Undoubtedly, we will all fall short at some time and stumble in these areas. We will make mistakes. We will commit microaggressions. We will have moments when we are called to acknowledge that we did not get it right and be receptive to feedback. However, if this week has demonstrated nothing else, there is a clarion call for us to find places of synergy and collectivism to move our professional society forward, creating a place where all members feel seen and valued, where all members feel investment in their uplifting and thriving. It will take active unlearning, unpacking, and interrogating our past and our present. It will take acknowledging how we uphold systems and structures of oppression, how we maintain the status quo, and how we must disrupt these practices.  It is uncomfortable, but necessary. And, we can befriend discomfort as the price of change and growth.


The takeaways from the SPP listening sessions are summarized below:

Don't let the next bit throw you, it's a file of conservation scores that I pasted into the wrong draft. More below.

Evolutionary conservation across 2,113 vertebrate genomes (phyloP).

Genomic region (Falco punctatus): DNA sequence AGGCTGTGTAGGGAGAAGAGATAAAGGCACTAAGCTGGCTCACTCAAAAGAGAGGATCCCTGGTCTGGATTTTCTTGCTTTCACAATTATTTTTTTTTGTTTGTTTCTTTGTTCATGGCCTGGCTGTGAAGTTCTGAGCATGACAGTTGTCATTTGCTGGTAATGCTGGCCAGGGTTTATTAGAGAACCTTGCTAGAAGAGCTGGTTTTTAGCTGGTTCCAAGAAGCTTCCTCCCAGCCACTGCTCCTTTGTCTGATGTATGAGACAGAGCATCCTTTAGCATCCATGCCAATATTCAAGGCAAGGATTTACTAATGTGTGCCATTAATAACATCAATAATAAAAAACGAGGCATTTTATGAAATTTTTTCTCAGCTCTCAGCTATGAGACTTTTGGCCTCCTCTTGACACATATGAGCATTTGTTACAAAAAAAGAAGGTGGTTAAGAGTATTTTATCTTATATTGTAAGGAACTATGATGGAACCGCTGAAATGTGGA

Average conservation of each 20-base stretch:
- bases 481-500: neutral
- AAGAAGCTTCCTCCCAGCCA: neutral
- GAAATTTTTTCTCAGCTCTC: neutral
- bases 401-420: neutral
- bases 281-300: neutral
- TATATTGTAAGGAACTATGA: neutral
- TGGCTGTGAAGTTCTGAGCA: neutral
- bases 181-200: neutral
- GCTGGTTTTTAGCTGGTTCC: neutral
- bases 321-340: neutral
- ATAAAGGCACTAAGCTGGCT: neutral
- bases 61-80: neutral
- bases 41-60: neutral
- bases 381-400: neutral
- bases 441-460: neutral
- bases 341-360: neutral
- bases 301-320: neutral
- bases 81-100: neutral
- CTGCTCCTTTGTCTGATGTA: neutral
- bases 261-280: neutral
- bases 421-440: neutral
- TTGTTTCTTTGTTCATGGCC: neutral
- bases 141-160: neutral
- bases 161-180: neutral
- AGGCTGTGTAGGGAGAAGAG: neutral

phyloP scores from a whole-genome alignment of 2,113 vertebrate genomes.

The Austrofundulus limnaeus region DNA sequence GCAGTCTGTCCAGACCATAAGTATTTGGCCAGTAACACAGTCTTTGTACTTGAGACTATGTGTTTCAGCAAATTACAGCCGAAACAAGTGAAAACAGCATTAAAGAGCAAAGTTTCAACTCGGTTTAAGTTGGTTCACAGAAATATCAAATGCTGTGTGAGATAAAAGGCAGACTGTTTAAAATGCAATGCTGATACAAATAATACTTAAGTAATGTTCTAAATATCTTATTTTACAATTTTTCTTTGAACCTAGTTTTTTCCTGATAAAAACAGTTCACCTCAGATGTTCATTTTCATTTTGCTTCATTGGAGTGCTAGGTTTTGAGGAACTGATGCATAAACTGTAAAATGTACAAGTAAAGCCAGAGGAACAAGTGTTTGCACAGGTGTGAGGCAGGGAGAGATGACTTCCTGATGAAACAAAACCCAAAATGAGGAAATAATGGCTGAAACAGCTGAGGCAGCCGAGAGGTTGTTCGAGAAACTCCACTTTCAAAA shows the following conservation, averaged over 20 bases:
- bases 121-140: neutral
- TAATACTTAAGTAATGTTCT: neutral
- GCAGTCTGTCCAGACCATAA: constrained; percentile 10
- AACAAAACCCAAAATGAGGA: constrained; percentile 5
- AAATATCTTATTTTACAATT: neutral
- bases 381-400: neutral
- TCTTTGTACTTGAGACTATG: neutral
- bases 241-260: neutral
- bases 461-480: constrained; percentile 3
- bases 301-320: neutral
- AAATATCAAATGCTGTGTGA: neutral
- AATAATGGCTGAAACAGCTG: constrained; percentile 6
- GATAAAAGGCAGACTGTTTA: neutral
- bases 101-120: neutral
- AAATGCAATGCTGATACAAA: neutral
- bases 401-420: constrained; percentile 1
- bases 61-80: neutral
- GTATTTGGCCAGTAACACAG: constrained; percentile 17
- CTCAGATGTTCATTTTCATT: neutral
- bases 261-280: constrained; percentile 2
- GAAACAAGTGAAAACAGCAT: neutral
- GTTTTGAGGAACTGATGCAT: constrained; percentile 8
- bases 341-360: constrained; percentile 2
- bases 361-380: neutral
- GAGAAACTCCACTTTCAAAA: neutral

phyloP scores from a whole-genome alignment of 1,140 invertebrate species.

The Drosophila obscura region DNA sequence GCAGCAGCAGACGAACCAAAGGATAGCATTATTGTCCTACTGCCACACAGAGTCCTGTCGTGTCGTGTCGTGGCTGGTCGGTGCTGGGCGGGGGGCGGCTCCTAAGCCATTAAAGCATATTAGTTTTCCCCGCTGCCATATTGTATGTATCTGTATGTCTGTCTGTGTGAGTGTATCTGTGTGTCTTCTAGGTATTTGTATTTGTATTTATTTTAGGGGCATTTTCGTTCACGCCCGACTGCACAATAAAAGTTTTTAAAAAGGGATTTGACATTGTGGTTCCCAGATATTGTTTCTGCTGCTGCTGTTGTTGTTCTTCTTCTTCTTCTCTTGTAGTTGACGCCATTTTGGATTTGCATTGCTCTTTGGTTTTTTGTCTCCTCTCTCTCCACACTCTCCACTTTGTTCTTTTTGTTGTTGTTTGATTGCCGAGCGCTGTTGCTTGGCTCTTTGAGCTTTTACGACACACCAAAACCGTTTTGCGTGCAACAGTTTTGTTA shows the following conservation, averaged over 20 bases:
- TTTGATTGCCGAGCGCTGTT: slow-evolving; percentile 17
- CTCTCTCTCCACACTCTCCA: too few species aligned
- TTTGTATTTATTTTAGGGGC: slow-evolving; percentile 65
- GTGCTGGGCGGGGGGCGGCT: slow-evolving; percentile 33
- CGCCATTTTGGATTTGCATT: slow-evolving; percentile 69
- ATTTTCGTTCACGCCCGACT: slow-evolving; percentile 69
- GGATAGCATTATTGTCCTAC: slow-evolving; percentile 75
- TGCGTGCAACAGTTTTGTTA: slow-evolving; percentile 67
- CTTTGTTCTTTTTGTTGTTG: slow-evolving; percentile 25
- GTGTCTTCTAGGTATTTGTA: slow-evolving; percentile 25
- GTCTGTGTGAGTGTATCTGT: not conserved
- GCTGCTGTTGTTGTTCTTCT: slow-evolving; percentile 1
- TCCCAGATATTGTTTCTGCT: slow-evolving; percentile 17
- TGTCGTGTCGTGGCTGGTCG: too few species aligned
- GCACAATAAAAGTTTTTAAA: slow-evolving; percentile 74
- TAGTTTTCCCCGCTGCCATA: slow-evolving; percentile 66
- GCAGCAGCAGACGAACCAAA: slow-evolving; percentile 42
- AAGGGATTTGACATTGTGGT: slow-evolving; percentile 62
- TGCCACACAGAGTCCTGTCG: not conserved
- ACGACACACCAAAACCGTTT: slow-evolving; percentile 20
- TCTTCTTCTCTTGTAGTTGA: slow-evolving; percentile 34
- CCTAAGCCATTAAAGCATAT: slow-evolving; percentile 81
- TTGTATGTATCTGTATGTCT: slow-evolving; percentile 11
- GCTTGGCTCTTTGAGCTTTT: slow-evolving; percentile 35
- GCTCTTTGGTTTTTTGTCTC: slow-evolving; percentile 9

The same system that perpetuates one form of oppression perpetuates all forms of oppression.

Sexism is not just an issue for women, it is an EVERYONE issue.

Racism is not just an issue for people of color, it is an EVERYONE issue.

Xenophobia is not just an issue for immigrants, it is in EVERYONE issue.

Homophobia is not just an issue for the LGBTQ+ community, it is an EVERYONE issue.

Ableism is not just an issue for those with disabilities, it is an EVERYONE issue.

Anti-Semitism is not just an issue for Jewish people, it is an EVERYONE issue.

Classism is not just an issue for people with fewer resources, it is an EVERYONE issue.

Ageism is not just an issue for younger or older folks, it is an EVERYONE issue.

Religionism is not just an issue for people of different faiths, atheist, or agnostic, it is an EVERYONE issue.

Trainees value connection, safe spaces to discuss their thoughts/feelings/reactions, and accountability. They are eager for support, both in trainee-only spaces, and from supervisors, mentors, and advisors.

Trust is an essential element of effective support for trainees and recent incidents have understandably shaken their trust.